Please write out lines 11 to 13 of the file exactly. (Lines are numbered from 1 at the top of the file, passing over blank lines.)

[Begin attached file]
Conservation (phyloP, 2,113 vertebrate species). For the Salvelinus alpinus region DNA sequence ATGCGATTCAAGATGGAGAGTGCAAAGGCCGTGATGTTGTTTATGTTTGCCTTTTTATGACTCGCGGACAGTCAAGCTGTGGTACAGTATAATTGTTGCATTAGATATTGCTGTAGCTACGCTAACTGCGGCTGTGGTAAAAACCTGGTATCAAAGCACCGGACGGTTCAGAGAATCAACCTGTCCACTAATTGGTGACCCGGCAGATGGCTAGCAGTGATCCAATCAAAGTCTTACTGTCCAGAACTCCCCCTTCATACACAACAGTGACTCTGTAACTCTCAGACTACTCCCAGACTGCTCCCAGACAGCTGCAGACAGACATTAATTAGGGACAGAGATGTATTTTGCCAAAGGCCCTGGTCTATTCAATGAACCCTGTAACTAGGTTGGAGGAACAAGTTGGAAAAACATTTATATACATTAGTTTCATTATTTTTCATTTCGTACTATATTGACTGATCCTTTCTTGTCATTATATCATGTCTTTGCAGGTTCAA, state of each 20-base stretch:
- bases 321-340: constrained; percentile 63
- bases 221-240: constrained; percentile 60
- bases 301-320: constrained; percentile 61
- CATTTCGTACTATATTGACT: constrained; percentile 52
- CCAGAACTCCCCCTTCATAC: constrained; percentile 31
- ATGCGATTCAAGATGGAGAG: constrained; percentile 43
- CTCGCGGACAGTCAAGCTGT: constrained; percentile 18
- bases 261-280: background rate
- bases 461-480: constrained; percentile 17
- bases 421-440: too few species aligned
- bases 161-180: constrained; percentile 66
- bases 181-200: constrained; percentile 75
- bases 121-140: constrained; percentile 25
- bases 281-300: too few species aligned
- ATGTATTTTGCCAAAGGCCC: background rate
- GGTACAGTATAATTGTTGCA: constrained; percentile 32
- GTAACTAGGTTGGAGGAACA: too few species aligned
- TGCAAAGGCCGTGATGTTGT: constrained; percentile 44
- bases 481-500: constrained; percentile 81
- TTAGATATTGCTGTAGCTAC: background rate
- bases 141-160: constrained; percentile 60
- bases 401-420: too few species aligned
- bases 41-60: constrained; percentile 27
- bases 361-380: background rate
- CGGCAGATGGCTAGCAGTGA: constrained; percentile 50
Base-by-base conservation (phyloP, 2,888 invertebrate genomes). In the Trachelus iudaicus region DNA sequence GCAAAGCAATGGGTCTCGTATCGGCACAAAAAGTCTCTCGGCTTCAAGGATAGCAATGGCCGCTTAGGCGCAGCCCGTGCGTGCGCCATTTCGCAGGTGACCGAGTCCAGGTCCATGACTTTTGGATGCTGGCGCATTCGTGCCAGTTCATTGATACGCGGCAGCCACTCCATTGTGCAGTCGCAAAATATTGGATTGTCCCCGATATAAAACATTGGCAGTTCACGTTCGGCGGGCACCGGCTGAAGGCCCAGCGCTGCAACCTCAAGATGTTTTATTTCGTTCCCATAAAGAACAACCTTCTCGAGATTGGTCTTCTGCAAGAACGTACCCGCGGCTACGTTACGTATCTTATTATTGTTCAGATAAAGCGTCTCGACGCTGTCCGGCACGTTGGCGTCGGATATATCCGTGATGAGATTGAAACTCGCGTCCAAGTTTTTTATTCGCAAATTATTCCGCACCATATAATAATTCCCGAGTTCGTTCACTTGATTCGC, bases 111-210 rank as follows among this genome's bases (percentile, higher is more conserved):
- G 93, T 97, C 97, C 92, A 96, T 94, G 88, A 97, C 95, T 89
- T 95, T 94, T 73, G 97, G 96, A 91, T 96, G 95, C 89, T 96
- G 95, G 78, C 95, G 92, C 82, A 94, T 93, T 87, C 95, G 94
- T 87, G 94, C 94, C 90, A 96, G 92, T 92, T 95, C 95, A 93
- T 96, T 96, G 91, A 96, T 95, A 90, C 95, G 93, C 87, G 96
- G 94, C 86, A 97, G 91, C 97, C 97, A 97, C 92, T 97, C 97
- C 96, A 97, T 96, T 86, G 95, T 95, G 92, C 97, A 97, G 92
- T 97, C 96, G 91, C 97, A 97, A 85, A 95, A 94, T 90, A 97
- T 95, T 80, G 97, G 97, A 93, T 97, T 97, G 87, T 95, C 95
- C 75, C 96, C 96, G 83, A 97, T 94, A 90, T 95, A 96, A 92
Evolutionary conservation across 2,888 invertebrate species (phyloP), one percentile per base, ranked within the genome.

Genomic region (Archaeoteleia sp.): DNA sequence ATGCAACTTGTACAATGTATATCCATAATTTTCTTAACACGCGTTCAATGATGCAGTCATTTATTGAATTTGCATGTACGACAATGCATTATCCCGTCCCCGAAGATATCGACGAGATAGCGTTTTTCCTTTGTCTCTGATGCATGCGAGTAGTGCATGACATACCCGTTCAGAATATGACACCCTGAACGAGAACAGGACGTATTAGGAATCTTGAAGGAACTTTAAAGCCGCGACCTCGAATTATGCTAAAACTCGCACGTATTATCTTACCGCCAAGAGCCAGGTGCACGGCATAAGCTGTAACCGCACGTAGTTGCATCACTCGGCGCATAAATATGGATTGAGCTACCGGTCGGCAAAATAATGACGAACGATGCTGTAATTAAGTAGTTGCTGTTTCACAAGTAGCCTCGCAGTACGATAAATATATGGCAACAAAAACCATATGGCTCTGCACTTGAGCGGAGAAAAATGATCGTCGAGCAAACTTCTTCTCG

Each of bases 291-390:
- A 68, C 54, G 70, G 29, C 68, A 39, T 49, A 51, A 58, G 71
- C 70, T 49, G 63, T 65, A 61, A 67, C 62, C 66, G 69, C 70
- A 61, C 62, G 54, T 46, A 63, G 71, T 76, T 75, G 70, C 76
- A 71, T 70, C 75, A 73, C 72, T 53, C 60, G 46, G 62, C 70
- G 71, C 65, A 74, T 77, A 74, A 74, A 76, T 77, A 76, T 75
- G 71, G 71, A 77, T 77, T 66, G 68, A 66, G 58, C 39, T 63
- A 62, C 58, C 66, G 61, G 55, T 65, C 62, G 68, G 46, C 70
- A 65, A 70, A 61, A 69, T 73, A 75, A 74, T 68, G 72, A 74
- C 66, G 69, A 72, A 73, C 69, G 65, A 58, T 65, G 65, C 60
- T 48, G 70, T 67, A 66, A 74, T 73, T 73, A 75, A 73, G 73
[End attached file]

- bases 421-440: too few species aligned
- bases 161-180: constrained; percentile 66
- bases 181-200: constrained; percentile 75